Former F1 boss Bernie Ecclestone says ‘black people are more racist than white people’ and was ‘surprised’ that taunts from fans in blackface upset Lewis Hamilton
- Bernie Ecclestone, 89, says he’s ‘surprised’ Lewis Hamilton was upset by racism
- The six-time F1 World Champion has endured abuse from fans in black face twice
- Former F1 chief executive says removing statues amid protests is ‘stupid’
Bernie Ecclestone has claimed ‘black people are more racist than white people,’ adding that he was ‘surprised’ Lewis Hamilton was upset by racial abuse from fans in a shocking interview.
The 89-year-old former Formula One Group chief executive made a series of shocking comments during an interview with CNN Sport reacting to recent Black Lives Matter protests in the wake of the death of George Floyd in the US.
When asked to back up his claim that ‘black people are more racist than white people,’ Mr Ecclestone said it was something he had ‘noticed’.
Bernie Ecclestone, pictured with his daughter Tamara, has said he’s ‘surprised’ six-time Formula One world champion Lewis Hamilton was concerned by racial abuse he suffered in his career
During recent Black Lives Matter protests, Lewis Hamilton has shared his experience with racial abuse – including when fans dressed in blackface at the Spanish Grand Prix in 2008
Last week F1 world champion Lewis Hamilton revealed the racial abuse he had received in his career, including an incident in Spain in 2008 where fans taunted him in blackface.
Shocking pictures from the race 12 years ago showed fans in blackface, wearing t-shirts with ‘Hamilton’s family’ written across the front.
More fans were spotted in blackface at the same race the following year.
Speaking to CNN Sport, Mr Ecclestone said: ‘I’m surprised that it concerns him. I’m really unhappy if he took it seriously. I never thought he did. I didn’t think it affected him.’
Lewis Hamilton was taunted by fans at the Spanish Grand Prix in 2008 and again in 2009
Speaking to the Sunday Times, Lewis Hamilton said Britain’s bias included ‘telling black women they’re too confident, treating black men like a threat or asking us to change our natural appearance to look more “professional”.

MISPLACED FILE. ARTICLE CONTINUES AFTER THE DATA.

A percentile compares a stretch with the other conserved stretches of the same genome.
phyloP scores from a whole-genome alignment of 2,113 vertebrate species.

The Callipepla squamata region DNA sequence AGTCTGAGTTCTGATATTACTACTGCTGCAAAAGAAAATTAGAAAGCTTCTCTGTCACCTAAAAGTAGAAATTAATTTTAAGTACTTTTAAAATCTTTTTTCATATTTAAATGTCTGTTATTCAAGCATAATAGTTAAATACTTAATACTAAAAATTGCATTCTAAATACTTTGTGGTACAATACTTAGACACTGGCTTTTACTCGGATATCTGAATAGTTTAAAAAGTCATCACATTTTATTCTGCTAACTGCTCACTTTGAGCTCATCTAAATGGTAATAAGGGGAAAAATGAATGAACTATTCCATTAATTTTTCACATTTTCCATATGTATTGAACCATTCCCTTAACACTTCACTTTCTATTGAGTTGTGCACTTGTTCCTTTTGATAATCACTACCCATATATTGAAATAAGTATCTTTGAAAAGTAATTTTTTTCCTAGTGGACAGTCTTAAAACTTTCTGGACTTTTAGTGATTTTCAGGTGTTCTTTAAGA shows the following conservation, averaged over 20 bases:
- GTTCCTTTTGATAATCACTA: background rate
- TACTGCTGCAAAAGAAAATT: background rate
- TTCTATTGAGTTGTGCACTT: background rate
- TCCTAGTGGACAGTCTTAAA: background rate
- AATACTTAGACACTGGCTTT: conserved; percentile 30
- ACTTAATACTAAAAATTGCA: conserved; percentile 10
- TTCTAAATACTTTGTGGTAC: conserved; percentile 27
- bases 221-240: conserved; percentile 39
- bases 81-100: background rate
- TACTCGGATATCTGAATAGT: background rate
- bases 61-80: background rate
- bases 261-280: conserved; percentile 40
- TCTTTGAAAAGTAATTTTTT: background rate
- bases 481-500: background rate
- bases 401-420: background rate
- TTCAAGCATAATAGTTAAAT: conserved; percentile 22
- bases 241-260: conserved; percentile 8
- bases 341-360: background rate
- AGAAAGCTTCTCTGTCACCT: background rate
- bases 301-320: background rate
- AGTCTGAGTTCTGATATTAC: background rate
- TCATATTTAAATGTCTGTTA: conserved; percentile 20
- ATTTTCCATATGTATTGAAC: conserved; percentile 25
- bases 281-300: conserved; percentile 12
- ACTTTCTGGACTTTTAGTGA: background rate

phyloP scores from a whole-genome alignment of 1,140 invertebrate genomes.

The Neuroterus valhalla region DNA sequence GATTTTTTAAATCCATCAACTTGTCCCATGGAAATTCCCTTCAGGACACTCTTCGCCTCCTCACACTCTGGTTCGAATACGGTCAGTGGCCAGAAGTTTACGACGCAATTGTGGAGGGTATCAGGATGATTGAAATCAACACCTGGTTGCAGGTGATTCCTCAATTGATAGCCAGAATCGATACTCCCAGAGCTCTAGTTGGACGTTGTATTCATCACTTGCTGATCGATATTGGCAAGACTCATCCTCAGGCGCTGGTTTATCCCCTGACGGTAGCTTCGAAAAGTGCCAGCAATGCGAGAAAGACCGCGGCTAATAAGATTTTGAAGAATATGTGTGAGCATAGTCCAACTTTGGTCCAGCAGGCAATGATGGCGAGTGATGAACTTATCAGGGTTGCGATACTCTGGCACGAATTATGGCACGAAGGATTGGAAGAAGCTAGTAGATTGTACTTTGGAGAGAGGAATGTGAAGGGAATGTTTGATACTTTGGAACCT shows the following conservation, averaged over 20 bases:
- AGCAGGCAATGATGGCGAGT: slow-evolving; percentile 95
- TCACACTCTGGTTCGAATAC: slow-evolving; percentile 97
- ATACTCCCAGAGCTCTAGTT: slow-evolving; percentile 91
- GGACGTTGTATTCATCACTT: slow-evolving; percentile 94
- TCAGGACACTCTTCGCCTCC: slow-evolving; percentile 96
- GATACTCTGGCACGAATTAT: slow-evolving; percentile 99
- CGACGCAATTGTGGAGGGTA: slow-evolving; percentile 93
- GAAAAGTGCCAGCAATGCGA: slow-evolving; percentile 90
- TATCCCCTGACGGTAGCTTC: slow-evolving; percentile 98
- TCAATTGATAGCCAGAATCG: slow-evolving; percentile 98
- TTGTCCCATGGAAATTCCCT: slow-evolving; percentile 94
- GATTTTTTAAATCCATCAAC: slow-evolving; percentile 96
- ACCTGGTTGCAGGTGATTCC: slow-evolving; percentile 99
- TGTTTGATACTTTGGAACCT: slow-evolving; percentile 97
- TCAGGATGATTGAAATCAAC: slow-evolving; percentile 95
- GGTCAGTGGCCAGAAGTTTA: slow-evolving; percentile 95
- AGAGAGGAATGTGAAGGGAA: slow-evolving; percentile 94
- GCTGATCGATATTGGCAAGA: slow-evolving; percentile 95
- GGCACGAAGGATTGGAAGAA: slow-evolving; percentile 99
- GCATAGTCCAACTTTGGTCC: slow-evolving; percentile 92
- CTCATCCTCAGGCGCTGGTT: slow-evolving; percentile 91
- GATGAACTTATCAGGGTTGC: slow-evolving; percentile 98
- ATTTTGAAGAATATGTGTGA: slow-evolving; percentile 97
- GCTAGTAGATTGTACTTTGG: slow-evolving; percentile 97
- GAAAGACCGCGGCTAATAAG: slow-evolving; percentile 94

‘As a nation, we’re quick to condemn monkey noises and bananas thrown at black footballers, but when it comes to addressing structural issues, the people in power stay silent.
He added: ‘Being the first black “anything” is a proud and lonely walk.
‘When I started out, I took my father’s advice to work twice as hard, keep my head down, my mouth shut, and let my driving do the talking.
‘It was only when wearing my helmet that I felt free to be myself.’
Ecclestone also told the interview it was ‘stupid’ to remove statues amid pressure from the Black Lives Matter movement.
He claimed students should instead be shown statues of controversial figures should to understand their history.
Hamilton took to Instagram last Wednesday to respond to allegedly fabricated quotes, which were reportedly from an F1 chief, that claimed drivers involved in the anti-racism movement could be distracted.
In the since deleted post, he said: ‘It deeply saddens me that you consider fighting for equal treatment of black people and people of colour, a distraction.
‘I’m actually quite offended.
‘A distraction for me was fans showing up in black face to taunt my family on race weekends.
‘A distraction for me was the unnecessary and additional adversity and unfair treatment I faced as a child, teen, and even now, due to the colour of my skin.
‘I hope this speaks volumes to the few people of colour you do have on your team about your priorities and how you view them. Wake up. This sport needs to change.’